Ease Your Guilt by Buying Carbon Offsets

Carbon offsets have been controversial since their inception. Paying someone else to reduce the amount of CO2 in the air in an effort to make up for one’s hedonistic lifestyle has always seemed like an easy shortcut to greenness. But the logic is flawed. It’s akin to popping an extra cholesterol pill in an effort to justify eating that bacon triple cheeseburger for lunch. Things just aren’t that simple. Such a practice fails to alter the destructive lifestyle that is the cause of the problem. That being said, there’s nothing wrong with giving money to people to plant trees or build wind farms. In fact, these are projects that should be encouraged, provided the developers actually do what they say they will.
 
The market for voluntary carbon offsets is unregulated in this country. When you buy carbon offsets you have no way of knowing exactly what you’re getting. There is no transparency. No standard protocol exists for tracking and measuring greenhouse gas reductions and there’s no regulatory organization monitoring the practices of those selling carbon offsets. Last weekend, NPR broadcast a story on efforts in California to change this.
 
In 2001, California created the California Climate Action Registry to allow corporations investing in energy efficiency projects that reduced their organizations’ greenhouse gas emissions to accurately report their emissions history. The Registry recently created a new division called the Climate Action Reserve. The Reserve seeks to provide the needed transparency to the offset market by acting as a sort of rating agency. The Reserve created industry specific greenhouse gas reduction project protocols based on internationally recognized best practices. Greenhouse gas emission reduction projects that meet the protocol standard, after independent verification, may register with the Reserve. Furthermore, each ton of verified greenhouse gas emission reductions, known as Carbon Reduction Tons (CRT), associated with a project registered with the Reserve is assigned a unique serial number. This prevents the possibility of double counting and also assures buyers that when a CRT has been retired it cannot ever be sold or transferred again, creating a real and permanent offset.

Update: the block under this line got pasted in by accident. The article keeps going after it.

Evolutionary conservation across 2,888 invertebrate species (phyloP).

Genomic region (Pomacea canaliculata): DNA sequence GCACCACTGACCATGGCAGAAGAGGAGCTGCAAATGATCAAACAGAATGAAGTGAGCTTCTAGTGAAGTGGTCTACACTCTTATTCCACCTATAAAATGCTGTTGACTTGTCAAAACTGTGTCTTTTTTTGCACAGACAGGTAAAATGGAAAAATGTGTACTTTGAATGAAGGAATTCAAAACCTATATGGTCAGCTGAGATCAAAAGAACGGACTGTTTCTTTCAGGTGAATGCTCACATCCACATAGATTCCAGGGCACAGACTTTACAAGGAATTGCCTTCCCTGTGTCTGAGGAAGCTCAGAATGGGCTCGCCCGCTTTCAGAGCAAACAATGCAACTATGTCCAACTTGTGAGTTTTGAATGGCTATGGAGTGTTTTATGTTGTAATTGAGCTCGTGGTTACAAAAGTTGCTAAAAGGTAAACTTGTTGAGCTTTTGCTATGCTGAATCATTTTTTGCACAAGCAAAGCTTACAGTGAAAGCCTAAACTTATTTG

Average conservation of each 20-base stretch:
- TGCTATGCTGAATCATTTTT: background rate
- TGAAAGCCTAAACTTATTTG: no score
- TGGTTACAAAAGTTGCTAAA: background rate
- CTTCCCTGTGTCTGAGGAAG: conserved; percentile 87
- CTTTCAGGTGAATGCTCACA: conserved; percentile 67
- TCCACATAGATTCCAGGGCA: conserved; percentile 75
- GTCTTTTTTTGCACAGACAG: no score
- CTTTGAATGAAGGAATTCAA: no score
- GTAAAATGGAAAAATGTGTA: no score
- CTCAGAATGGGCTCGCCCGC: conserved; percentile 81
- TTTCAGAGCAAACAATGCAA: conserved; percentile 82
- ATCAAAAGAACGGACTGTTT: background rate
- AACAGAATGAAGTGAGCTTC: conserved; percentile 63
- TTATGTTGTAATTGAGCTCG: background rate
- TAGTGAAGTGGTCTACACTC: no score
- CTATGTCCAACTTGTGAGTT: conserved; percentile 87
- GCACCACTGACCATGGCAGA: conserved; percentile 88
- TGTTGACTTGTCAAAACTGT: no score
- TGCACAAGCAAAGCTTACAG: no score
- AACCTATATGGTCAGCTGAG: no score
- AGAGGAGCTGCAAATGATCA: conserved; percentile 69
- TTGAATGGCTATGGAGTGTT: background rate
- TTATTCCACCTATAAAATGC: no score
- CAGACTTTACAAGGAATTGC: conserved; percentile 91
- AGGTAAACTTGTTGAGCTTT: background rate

Though there are only two projects currently registered with the Reserve, the Garcia River Forest and the Fred van Eck Forest Foundation, the efforts of the Climate Action Reserve recently received the backing of the California Air Resources Board.  That board will be responsible for implementing California’s climate change prevention legislation.